Advanced galaxy far, far away raises questions about cosmic evolution
Astronomers have spotted a galaxy with a structure similar to the Milky Way. That’s not particularly surprising in itself – our home galaxy is quite run-of-the-mill – but the weird thing is that this one is 12 billion light-years away, meaning it’s very well developed for its age.
While we don’t fully understand how galaxies form, it’s generally believed that those in the early days of the universe were turbulent and chaotic. It took many billions of years before they settled down into structures like the Milky Way, with a rotating disc, a bulge in the center, and spiral arms on the outskirts.
But the newly discovered galaxy, known as SPT0418-47, bucks this presumed trend, sporting a disc and bulge structure that’s very before its time. The galaxy is located some 12 billion light-years from Earth, which means we’re seeing it as it was 12 billion years ago, due to the incredible distance involved. At that time the universe was only about 1.4 billion years old, which according to current theories means these galaxies should still be chaotic blobs of stars.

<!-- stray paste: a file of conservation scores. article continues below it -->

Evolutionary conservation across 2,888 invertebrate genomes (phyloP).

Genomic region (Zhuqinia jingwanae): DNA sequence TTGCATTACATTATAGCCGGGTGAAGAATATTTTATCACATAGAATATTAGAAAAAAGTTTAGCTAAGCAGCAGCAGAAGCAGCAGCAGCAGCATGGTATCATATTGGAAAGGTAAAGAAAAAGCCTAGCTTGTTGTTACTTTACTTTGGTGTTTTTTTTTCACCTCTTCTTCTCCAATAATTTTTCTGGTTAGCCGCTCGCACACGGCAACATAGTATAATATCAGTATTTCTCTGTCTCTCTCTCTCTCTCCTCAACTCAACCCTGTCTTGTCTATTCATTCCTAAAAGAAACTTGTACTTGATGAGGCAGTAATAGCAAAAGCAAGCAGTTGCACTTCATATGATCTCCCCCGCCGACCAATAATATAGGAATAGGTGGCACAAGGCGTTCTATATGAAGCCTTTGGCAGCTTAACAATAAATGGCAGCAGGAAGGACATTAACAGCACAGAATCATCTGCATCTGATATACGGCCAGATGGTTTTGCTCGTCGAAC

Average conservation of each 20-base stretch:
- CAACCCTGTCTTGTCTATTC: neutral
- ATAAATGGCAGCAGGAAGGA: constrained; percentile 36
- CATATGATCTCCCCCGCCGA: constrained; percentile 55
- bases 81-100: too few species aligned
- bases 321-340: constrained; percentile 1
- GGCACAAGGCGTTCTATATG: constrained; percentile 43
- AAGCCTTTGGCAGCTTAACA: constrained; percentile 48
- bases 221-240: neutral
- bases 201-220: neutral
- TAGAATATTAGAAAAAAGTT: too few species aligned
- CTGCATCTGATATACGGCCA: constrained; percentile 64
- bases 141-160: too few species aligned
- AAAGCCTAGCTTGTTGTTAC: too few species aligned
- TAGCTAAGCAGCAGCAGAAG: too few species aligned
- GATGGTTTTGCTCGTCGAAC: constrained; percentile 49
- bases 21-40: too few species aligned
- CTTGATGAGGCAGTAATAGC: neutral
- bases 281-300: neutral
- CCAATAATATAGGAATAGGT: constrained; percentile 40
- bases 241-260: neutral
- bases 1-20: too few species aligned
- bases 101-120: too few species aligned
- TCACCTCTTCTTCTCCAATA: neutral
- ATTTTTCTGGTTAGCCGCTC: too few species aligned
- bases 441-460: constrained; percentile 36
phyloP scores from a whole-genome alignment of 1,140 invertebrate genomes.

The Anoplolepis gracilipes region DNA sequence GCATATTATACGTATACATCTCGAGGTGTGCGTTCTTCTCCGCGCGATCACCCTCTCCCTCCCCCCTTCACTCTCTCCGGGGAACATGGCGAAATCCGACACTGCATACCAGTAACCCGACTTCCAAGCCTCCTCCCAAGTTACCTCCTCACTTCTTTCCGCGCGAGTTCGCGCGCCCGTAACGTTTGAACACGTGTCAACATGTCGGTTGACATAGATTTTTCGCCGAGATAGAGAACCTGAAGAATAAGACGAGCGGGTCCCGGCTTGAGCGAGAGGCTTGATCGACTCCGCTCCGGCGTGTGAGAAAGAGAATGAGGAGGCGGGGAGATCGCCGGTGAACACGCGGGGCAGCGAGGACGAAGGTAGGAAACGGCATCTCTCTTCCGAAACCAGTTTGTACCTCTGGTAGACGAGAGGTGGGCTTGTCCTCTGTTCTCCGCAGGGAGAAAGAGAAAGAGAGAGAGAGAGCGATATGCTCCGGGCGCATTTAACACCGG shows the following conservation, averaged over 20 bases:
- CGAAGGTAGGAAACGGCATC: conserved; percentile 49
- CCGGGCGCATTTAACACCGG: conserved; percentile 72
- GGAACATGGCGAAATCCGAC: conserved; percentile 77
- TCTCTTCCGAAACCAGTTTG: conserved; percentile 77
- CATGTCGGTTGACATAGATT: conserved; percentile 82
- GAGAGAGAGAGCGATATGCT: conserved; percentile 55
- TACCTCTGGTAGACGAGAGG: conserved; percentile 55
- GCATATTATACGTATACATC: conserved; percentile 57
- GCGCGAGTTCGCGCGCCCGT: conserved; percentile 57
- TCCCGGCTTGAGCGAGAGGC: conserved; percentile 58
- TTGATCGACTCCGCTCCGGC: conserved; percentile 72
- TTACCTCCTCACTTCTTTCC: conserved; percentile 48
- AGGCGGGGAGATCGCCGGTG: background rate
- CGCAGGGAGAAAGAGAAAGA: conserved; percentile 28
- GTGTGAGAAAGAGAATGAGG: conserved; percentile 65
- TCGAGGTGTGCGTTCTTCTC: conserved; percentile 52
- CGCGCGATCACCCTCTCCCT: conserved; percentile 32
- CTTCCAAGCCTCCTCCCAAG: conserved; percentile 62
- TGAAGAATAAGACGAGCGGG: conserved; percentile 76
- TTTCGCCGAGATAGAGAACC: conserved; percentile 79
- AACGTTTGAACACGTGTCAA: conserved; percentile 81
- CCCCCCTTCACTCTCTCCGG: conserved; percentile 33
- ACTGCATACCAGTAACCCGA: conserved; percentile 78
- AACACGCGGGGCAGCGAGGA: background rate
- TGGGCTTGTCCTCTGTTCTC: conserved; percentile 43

“This result represents a breakthrough in the field of galaxy formation, showing that the structures that we observe in nearby spiral galaxies and in our Milky Way were already in place 12 billion years ago,” says Francesca Rizzo, lead researcher on the study.
It may be the most distant Milky-Way-like galaxy ever seen, but the team predicts that SPT0418-47 is destined to evolve into a different beast – namely an elliptical galaxy, which is more like a squashed sphere that isn’t forming new stars very fast.
Resolving the galaxy’s structure wasn’t easy. At that great distance, galaxies are normally very faint, but this one just so happened to be magnified by the gravity of a much closer galaxy, through a phenomenon known as gravitational lensing. That spread the light from SPT0418-47 out into a ring, and the team had to reconstruct its true shape using computer modeling.
The team says that the surprising discovery of such a well-organized galaxy in the early universe will require a rethink of what we thought we knew about galaxy evolution.
The research was published in the journal Nature.
Source: Max Planck Institute